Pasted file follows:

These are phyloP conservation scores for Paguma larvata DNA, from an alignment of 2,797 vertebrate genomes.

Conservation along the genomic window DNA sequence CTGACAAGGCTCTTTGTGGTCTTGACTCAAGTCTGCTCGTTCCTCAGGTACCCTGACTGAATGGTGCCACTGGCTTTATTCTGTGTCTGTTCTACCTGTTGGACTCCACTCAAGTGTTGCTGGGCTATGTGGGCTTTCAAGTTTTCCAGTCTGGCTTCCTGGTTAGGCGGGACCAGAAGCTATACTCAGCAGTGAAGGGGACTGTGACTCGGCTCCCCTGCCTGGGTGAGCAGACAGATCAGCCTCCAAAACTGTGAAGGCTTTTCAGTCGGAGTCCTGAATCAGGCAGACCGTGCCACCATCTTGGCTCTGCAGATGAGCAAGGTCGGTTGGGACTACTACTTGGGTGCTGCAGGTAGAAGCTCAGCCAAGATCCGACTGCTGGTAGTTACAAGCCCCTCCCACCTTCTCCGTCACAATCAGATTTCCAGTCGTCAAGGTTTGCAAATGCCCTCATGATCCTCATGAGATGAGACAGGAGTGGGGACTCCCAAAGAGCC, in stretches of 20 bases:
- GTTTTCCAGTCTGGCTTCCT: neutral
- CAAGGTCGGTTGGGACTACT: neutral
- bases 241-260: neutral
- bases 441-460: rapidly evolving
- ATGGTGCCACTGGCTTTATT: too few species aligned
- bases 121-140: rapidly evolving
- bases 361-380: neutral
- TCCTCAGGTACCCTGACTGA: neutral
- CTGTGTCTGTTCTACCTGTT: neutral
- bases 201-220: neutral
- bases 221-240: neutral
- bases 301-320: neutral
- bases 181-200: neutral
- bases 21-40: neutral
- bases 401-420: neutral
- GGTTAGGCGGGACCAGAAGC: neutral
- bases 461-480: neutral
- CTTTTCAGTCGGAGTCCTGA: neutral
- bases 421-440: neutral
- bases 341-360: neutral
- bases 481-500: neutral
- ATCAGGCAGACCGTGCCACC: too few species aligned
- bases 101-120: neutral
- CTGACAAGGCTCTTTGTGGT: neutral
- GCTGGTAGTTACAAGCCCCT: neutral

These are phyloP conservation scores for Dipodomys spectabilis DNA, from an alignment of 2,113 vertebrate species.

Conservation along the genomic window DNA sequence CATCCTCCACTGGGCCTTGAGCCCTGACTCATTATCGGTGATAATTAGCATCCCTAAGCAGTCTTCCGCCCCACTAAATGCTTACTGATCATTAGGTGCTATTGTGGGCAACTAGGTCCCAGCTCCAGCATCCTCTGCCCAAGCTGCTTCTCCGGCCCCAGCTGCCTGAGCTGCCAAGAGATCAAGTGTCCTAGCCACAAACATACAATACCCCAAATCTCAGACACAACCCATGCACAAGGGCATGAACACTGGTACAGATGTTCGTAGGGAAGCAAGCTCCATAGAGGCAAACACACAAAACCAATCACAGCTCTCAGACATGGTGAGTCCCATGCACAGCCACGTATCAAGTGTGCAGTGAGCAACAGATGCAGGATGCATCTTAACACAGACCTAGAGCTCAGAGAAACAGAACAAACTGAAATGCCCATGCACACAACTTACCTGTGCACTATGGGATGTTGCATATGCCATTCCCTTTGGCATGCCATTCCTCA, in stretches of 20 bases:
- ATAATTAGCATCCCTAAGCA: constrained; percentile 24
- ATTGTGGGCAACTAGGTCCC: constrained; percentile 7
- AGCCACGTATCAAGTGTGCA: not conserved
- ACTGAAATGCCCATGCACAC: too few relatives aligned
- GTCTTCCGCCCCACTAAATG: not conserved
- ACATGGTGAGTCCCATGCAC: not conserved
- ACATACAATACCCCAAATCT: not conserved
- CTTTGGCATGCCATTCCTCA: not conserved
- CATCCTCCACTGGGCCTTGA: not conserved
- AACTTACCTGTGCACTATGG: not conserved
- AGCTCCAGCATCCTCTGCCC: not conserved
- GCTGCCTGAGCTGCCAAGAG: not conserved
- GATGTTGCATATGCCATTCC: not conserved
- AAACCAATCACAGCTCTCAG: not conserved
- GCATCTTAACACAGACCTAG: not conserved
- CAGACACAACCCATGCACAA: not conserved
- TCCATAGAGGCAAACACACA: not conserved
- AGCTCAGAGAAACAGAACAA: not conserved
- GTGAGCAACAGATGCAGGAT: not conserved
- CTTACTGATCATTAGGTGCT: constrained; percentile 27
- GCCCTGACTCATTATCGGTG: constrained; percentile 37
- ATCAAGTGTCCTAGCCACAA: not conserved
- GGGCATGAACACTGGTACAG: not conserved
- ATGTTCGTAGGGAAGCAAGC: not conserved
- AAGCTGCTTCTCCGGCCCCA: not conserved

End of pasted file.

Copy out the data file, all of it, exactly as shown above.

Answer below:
These are phyloP conservation scores for Paguma larvata DNA, from an alignment of 2,797 vertebrate genomes.

Conservation along the genomic window DNA sequence CTGACAAGGCTCTTTGTGGTCTTGACTCAAGTCTGCTCGTTCCTCAGGTACCCTGACTGAATGGTGCCACTGGCTTTATTCTGTGTCTGTTCTACCTGTTGGACTCCACTCAAGTGTTGCTGGGCTATGTGGGCTTTCAAGTTTTCCAGTCTGGCTTCCTGGTTAGGCGGGACCAGAAGCTATACTCAGCAGTGAAGGGGACTGTGACTCGGCTCCCCTGCCTGGGTGAGCAGACAGATCAGCCTCCAAAACTGTGAAGGCTTTTCAGTCGGAGTCCTGAATCAGGCAGACCGTGCCACCATCTTGGCTCTGCAGATGAGCAAGGTCGGTTGGGACTACTACTTGGGTGCTGCAGGTAGAAGCTCAGCCAAGATCCGACTGCTGGTAGTTACAAGCCCCTCCCACCTTCTCCGTCACAATCAGATTTCCAGTCGTCAAGGTTTGCAAATGCCCTCATGATCCTCATGAGATGAGACAGGAGTGGGGACTCCCAAAGAGCC, in stretches of 20 bases:
- GTTTTCCAGTCTGGCTTCCT: neutral
- CAAGGTCGGTTGGGACTACT: neutral
- bases 241-260: neutral
- bases 441-460: rapidly evolving
- ATGGTGCCACTGGCTTTATT: too few species aligned
- bases 121-140: rapidly evolving
- bases 361-380: neutral
- TCCTCAGGTACCCTGACTGA: neutral
- CTGTGTCTGTTCTACCTGTT: neutral
- bases 201-220: neutral
- bases 221-240: neutral
- bases 301-320: neutral
- bases 181-200: neutral
- bases 21-40: neutral
- bases 401-420: neutral
- GGTTAGGCGGGACCAGAAGC: neutral
- bases 461-480: neutral
- CTTTTCAGTCGGAGTCCTGA: neutral
- bases 421-440: neutral
- bases 341-360: neutral
- bases 481-500: neutral
- ATCAGGCAGACCGTGCCACC: too few species aligned
- bases 101-120: neutral
- CTGACAAGGCTCTTTGTGGT: neutral
- GCTGGTAGTTACAAGCCCCT: neutral

These are phyloP conservation scores for Dipodomys spectabilis DNA, from an alignment of 2,113 vertebrate species.

Conservation along the genomic window DNA sequence CATCCTCCACTGGGCCTTGAGCCCTGACTCATTATCGGTGATAATTAGCATCCCTAAGCAGTCTTCCGCCCCACTAAATGCTTACTGATCATTAGGTGCTATTGTGGGCAACTAGGTCCCAGCTCCAGCATCCTCTGCCCAAGCTGCTTCTCCGGCCCCAGCTGCCTGAGCTGCCAAGAGATCAAGTGTCCTAGCCACAAACATACAATACCCCAAATCTCAGACACAACCCATGCACAAGGGCATGAACACTGGTACAGATGTTCGTAGGGAAGCAAGCTCCATAGAGGCAAACACACAAAACCAATCACAGCTCTCAGACATGGTGAGTCCCATGCACAGCCACGTATCAAGTGTGCAGTGAGCAACAGATGCAGGATGCATCTTAACACAGACCTAGAGCTCAGAGAAACAGAACAAACTGAAATGCCCATGCACACAACTTACCTGTGCACTATGGGATGTTGCATATGCCATTCCCTTTGGCATGCCATTCCTCA, in stretches of 20 bases:
- ATAATTAGCATCCCTAAGCA: constrained; percentile 24
- ATTGTGGGCAACTAGGTCCC: constrained; percentile 7
- AGCCACGTATCAAGTGTGCA: not conserved
- ACTGAAATGCCCATGCACAC: too few relatives aligned
- GTCTTCCGCCCCACTAAATG: not conserved
- ACATGGTGAGTCCCATGCAC: not conserved
- ACATACAATACCCCAAATCT: not conserved
- CTTTGGCATGCCATTCCTCA: not conserved
- CATCCTCCACTGGGCCTTGA: not conserved
- AACTTACCTGTGCACTATGG: not conserved
- AGCTCCAGCATCCTCTGCCC: not conserved
- GCTGCCTGAGCTGCCAAGAG: not conserved
- GATGTTGCATATGCCATTCC: not conserved
- AAACCAATCACAGCTCTCAG: not conserved
- GCATCTTAACACAGACCTAG: not conserved
- CAGACACAACCCATGCACAA: not conserved
- TCCATAGAGGCAAACACACA: not conserved
- AGCTCAGAGAAACAGAACAA: not conserved
- GTGAGCAACAGATGCAGGAT: not conserved
- CTTACTGATCATTAGGTGCT: constrained; percentile 27
- GCCCTGACTCATTATCGGTG: constrained; percentile 37
- ATCAAGTGTCCTAGCCACAA: not conserved
- GGGCATGAACACTGGTACAG: not conserved
- ATGTTCGTAGGGAAGCAAGC: not conserved
- AAGCTGCTTCTCCGGCCCCA: not conserved